China’s Pearl Studio seeks to step onto the world stage with animated film ‘Abominable’
Published: Mar 17, 2019 06:08 PM

Poster for Abominable Photo: Courtesy of Pearl Studio

Looking at the white furry creature in the poster Shanghai-based Pearl Studio released for its new animated film Abominable on Wednesday, it's hard to link its cute visage to the terrible tales surrounding the legendary yeti of the Himalayas. 

The China-US co-production between Pearl, formerly Oriental DreamWorks, and DreamWorks features a group of Chinese teens who help reunite a magical yeti with his family after a long 3,000-mile journey from the streets of Shanghai to the snowy mountains of the Himalayas. Directed by Jill Culton and starring the voice of Agents of S.H.I.E.L.D. actress Chloe Bennet, who has a strong fan base in China, is set to hit theaters around the world in September. 

"It is a movie that tells a Chinese story for global audiences," Frank Zhu, CEO of Pearl Studio, told the Global Times in an email. 

"A film for the whole family, it takes place in modern China and delivers a message about family and bravery that I believe will strike a chord with people of all ages. Additionally, a number of well-known scenic spots in China will be featured in animated form." 

The charm of animation 

In Zhu's opinion, animation has an advantage that live action films and other mediums lack. "The Chinese elements that people have grown used to can be transported to the space of imagination and be displayed in unexpected ways," he said. 

Such a task is no easy job for any studio. According to Zhu, such a project requires talented individuals with cross-culture and cross-boundary backgrounds, such as Chinese-Americans who have been brought up in the Western creative system, know traditional Chinese culture and are able to use the most advanced means to promote Chinese stories to the world. 

"Good storytelling plus the top technology from our partner DreamWorks - I believe this will allow global audiences to understand the beauty of China," he said, remarking that he is confident that the film will perform well at the global box office. 

From apprentice to partner 

Abominable marks the first original movie from the studio since Kungfu Panda 3 in 2016. Since then the studio has undergone some changes, going from a joint venture between DreamWorks Animation and China-based CMC Capital to a wholly owned subsidiary of a CMC-led consortium in February 2018. 

"For Kungfu Panda 3, the relationship between DreamWorks and us was more like master and apprentice. We were at learning stage. However, this time our cooperation has been upgraded. We are now working with DreamWorks shoulder-to-shoulder on this important international project, which Universal Pictures has also joined as our distribution partner," he explained.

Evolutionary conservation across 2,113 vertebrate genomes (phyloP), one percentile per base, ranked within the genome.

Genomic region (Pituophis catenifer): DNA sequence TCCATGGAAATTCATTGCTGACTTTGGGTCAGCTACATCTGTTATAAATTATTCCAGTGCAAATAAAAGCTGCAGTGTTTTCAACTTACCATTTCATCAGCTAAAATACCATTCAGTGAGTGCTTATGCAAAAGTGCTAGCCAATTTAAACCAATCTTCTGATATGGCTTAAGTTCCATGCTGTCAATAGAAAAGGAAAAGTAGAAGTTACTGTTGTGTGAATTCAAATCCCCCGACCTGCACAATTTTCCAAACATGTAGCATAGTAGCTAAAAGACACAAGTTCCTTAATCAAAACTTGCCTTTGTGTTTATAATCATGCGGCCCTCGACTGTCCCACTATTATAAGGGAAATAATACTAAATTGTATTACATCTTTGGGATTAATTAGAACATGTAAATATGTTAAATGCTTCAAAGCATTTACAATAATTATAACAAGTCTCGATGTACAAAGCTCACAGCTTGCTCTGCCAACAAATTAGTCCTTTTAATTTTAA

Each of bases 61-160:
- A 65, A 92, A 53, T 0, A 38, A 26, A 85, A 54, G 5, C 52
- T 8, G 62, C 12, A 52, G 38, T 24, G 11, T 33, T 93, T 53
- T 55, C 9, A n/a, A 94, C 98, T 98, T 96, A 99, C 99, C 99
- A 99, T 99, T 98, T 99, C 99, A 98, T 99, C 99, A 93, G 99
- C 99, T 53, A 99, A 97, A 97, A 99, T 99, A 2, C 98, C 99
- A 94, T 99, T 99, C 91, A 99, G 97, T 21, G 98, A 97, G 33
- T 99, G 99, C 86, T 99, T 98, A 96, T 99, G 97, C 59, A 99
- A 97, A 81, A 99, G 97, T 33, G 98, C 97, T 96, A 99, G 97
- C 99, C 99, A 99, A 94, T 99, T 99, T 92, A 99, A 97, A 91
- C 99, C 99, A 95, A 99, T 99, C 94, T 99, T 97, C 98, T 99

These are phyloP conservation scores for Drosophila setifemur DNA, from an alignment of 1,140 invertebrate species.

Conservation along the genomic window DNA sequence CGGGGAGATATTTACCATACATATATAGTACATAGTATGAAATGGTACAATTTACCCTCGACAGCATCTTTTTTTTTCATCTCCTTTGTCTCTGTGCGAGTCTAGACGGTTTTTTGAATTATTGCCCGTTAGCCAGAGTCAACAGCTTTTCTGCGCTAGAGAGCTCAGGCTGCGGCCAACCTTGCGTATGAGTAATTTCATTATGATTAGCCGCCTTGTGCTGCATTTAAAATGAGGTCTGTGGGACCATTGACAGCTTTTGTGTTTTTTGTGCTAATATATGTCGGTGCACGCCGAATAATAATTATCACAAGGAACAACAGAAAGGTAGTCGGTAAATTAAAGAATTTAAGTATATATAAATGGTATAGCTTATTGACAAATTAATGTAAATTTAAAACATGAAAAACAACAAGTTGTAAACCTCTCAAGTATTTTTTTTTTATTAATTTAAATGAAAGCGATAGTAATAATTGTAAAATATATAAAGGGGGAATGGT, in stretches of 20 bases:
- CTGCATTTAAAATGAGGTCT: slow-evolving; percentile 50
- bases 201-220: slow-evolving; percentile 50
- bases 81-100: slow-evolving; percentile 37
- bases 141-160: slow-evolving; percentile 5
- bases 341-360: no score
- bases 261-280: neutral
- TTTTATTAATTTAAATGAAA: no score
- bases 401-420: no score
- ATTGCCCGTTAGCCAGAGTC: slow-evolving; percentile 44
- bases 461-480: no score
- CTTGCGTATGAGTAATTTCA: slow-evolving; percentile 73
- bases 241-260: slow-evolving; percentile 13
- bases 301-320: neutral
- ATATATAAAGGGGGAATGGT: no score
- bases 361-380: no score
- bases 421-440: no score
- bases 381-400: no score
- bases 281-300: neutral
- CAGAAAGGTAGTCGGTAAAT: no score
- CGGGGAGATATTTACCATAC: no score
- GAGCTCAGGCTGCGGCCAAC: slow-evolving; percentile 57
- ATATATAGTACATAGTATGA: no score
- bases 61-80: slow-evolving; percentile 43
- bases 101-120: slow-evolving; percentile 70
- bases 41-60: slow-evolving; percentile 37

Kungfu Panda 3 had the benefit of being the third film in the franchise, as such it already had a solid foundation when it came to the characters and world-building. 

"This is not the case for Abominable," Zhu noted. 

"From the very beginning through to production, in every detail Pearl Studio and DreamWorks have worked closely together at each stage. We share a same goal, which is to produce a special world-class work."

Basing on its experiences collaborating with DreamWorks on Kungfu Panda 3, which is often seen as an excellent example of a China-US co-production, Pearl Studio developed its own Creative Hub, which has allowed the studio to work with top teams on various projects including Netflix's Over the Moon, the upcoming animated musical feature directed by animation guru Glen Keane and developed by a team led by Chou Peilin, Pearl's chief creative officer.

According to a report by Variety, Chou noted that the fact Pearl is a Chinese studio should not be a limiting factor. In the end, the studio's goal is to make films that can cross borders and be enjoyed around the world.

"It's animation. If we've gone through all the trouble of making it, we can dub it into any language. I don't think we should be limited to Chinese stories or just films with Chinese people, because I think that the audience here [in China] is definitely interested in things beyond just seeing themselves," she noted. 

'Yeti-nother' film 

This is not the first time that the legendary yeti has appeared on screen. Over the years, a number of TV dramas, movies and even animated films about this mysterious creature have been produced around the world. One recent example was Warner Bros' 2018 animation Smallfoot, which also tells a story about a yeti coming into contact with humans. 

When Abominable's release date was announced, some moviegoers around the world remarked that they were unexcited to see another similar film come out so soon. 

Talking about this, Zhu pointed to 1975's Jaws and the more recent action film The Meg (2018) to show how similar films can generate quite different storylines. 

"Additionally, the most fascinating part of animation is that different animators can have completely different understandings and ideas and so go on to produce very different stories," he said. 

Although Pearl Studio has high ambitions to compete at the global box office, fierce competition from top studios such as Disney, Pixar, Illumination Entertainment as well as Japan's Ghibli is sure to make the road ahead a bumpy one full of ups and downs.